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Storm Stays Sixth Following Lottery

Seattle Storm Chief Operating Officer Karen Bryant, Coach Anne Donovan and point guard Sue Bird were thousands of miles away from each other during Wednesday’s Draft Lottery. Bryant was watching with assistant Jenny Boucek, part owner Jack Rodgers and Director of Basketball Operations Missy Bequette, Bird was in New York providing commentary for NBA TV’s coverage of the lottery and Donovan was in the Bahamas, having stayed over to relax after scouting a tournament held there earlier in the week.


Bird discusses the lotto with fellow UConn grad Rebecca Lobo and NBA TV’s Spero Dedes.
Jennifer Potheiser/WNBAE/Getty
Despite the geographic distance, however, all three had the same disappointed reaction to the results, as the Storm failed to move up and stayed in the sixth slot in the draft.

Everyone involved knew that winning any of the three lottery picks, let alone the top pick, was a longshot for the Storm, but that didn’t prevent them from getting their hopes up.

“I felt a lot of excitement around the lottery today,” said Donovan afterwards in a phone conference with Seattle media. “I was really, genuinely excited about being able to pull that huge upset and finish with number one.”

Bird was upbeat after having a chance to think about things, noting, “I really didn't expect much, from the Seattle Storm point of view, our chances were like 2.5. So, I can't say I'm disappointed, but it would have been nice to have the No. 1 pick. “But I am not at all disappointed. I think the No. 6 pick, whoever it is we take, this class is so deep, it's a good year to be No. 6.”

Still, Bird couldn’t hide her emotional reaction immediately after the draft order was revealed.

On Bird’s second count, her Storm colleagues are in an agreement. With what is reputed to be arguably the best draft class in the WNBA’s eighth season, the Storm will have quality players available to pick from at pick six.

“The sixth pick is still going to get us a nice player in this draft,” said Donovan.

“The good news is we’re still sitting six in a really strong draft, so we still feel really good about bringing in a quality player at number six, if in fact that’s where we stay,” added Bryant.

That last point is an important one for the Storm to consider over the four months leading up to the 2004 Draft. With a young core headlined by Bird and Lauren Jackson, Storm management may prefer to pick up a complementary veteran by dealing the pick for a veteran. Trading up or trading down, depending on what other teams are expected to do, is also a possibility.

“Everything’s a possibility at this point,” joked Donovan.

If the Storm keeps its pick, the most likely need the team will be looking to fill is perimeter scoring, which Donovan mentioned at the end of the season and Bryant confirmed Wednesday evening. Fortunately for the Storm, this year’s draft class is particularly strong on the perimeter. While Seattle won’t likely have a chance at guards Diana Taurasi of Connecticut and Alana Beard of Duke, the consensus top two players in the draft in that order, players like Penn State’s high-scoring Kelly Mazzante and Minnesota’s versatile Lindsay Whalen could be available.

The Storm now has four months to scout these players and the others expected to be available in the late lottery to determine whether they fit the team’s needs. In addition, the results of a possible dispersal draft and the Storm’s ability to lure a veteran in free agency could affect what it ends up doing in the draft.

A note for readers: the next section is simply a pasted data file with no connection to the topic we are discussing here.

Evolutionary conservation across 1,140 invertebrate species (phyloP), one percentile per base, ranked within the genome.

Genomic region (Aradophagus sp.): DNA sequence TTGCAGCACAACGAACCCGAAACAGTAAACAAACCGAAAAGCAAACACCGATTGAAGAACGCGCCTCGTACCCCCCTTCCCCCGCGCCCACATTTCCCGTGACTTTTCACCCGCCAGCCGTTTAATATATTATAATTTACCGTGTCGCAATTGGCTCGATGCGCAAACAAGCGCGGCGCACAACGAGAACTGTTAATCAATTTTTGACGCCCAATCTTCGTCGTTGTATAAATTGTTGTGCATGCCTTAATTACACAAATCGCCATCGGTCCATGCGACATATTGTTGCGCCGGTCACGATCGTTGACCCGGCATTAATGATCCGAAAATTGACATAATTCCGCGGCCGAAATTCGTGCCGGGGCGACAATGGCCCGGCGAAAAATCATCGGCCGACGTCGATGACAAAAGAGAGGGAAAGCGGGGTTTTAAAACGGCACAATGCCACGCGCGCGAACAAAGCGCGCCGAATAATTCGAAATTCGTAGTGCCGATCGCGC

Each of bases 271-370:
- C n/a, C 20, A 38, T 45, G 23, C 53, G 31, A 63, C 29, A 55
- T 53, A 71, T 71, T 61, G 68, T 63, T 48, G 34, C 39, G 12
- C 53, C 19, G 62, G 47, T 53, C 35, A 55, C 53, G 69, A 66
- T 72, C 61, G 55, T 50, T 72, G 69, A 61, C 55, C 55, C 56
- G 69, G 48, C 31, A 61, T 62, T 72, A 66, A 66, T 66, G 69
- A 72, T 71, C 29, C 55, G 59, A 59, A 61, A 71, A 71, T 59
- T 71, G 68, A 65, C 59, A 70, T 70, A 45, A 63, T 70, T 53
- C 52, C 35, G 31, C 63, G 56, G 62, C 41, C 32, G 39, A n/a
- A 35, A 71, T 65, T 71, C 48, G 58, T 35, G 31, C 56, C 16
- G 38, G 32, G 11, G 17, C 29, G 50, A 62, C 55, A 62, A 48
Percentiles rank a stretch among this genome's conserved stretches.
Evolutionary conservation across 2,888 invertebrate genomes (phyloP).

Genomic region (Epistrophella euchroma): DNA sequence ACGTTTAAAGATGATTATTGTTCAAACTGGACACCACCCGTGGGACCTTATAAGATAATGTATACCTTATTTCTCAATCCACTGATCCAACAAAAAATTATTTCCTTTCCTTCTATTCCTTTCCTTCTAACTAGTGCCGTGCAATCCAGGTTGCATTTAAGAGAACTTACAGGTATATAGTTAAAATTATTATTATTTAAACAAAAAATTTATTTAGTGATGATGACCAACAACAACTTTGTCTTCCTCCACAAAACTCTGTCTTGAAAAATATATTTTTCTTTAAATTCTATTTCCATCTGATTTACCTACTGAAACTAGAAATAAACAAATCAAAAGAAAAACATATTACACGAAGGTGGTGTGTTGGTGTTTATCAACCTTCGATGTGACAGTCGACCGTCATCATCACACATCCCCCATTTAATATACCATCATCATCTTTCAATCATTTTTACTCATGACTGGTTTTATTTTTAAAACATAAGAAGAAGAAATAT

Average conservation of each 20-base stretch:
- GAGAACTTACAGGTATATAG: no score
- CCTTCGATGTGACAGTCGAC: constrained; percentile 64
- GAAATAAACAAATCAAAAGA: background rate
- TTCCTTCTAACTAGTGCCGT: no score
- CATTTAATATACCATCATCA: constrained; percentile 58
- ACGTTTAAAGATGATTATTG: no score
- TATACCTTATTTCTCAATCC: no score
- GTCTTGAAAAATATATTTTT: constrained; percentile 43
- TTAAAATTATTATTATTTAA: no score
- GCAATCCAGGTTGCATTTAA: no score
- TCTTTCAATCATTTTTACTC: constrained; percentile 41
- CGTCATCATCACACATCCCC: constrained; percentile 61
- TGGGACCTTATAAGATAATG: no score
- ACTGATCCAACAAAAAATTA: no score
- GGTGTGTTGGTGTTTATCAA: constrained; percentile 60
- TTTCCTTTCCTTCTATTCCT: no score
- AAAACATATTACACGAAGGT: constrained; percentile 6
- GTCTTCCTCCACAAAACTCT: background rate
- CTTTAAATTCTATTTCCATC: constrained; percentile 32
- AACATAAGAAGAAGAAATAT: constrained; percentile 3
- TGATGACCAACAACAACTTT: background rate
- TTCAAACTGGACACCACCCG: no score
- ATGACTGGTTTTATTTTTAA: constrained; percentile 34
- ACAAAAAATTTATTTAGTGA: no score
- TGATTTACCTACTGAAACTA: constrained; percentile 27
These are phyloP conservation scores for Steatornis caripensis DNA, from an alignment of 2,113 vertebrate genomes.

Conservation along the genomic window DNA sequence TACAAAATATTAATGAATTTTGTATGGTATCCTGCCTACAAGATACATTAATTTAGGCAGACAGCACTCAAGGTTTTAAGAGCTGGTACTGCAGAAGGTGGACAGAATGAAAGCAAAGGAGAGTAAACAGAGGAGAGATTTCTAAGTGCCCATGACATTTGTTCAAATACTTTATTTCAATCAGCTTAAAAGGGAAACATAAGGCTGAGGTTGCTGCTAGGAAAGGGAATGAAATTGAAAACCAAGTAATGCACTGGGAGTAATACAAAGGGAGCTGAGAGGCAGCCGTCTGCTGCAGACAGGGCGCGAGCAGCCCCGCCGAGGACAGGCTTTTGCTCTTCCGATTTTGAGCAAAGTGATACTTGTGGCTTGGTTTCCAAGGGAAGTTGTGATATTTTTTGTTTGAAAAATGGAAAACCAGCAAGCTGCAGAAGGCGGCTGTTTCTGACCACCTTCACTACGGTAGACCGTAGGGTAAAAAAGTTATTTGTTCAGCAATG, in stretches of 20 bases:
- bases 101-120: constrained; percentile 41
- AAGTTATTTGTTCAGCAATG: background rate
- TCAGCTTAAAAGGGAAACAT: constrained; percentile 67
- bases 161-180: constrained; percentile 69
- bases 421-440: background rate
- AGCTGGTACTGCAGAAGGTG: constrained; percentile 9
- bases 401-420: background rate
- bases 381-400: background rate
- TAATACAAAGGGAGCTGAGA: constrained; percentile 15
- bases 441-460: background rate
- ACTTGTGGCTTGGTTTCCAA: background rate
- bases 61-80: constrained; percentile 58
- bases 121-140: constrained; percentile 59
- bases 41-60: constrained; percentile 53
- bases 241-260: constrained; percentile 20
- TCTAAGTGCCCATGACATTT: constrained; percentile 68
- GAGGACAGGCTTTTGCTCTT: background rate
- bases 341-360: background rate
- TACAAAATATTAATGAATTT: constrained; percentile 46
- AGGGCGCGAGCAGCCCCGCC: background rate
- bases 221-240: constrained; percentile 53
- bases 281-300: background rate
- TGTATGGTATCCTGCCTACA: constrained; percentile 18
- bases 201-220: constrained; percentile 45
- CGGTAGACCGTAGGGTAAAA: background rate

No official decision has yet been made on what will be done with the Cleveland Rockers, who discontinued operations after last season, but it is looking more and more all the time like the team will be disbanded. The WNBA has announced that the Rockers will not be placed in a non-NBA city, limiting the possibilities for a franchise shift. If a dispersal draft was held this off-season, it would likely precede the amateur draft, and Bryant indicated that chronology alone could mean that the dispersal draft would determine the course of the remainder of the Storm’s off-season.

(In a twist, the Storm could benefit from the same thing the team complained about last season, basing the dispersal draft’s order on the previous season’s record. With only one team to select from, this year’s dispersal draft will drop off in quality faster than last year – when Sandy Brondello went unselected and ended up starting all 34 games for the Storm at shooting guard.)

Free agency is also a wild card this offseason. For the first time, veteran WNBA players with six years of experience can become unrestricted free agents, which may force some of the league’s best and most experienced teams to lose key players. How this will affect the Storm remains anybody’s guess.

The worst news of the night for the Storm may have been not who didn’t get a lottery pick (them), but who did, specifically the Phoenix Mercury ending up with the top pick overall and, barring a trade, Taurasi. Donovan was effusive in her praise for Taurasi.

“If it was me, it would be an easy decision,” she said.

“I’d listen to everybody, and I’m sure there’s going to be some tremendous offers on the table, just as there was for Coach (Lin) Dunn when she had the number one pick for Sue and Lauren. So I would listen to everything, but I can’t imagine anything would be worth trading that pick. She’s that much of an impact player. I think Diana Taurasi is just that much of an impact (player).”

The Storm was fortunate that the San Antonio Silver Stars, who had the third-worst record in the WNBA last season, were bumped out of that position by the Indiana Fever. The Silver Stars will pick fourth, with the Washington Mystics picking second.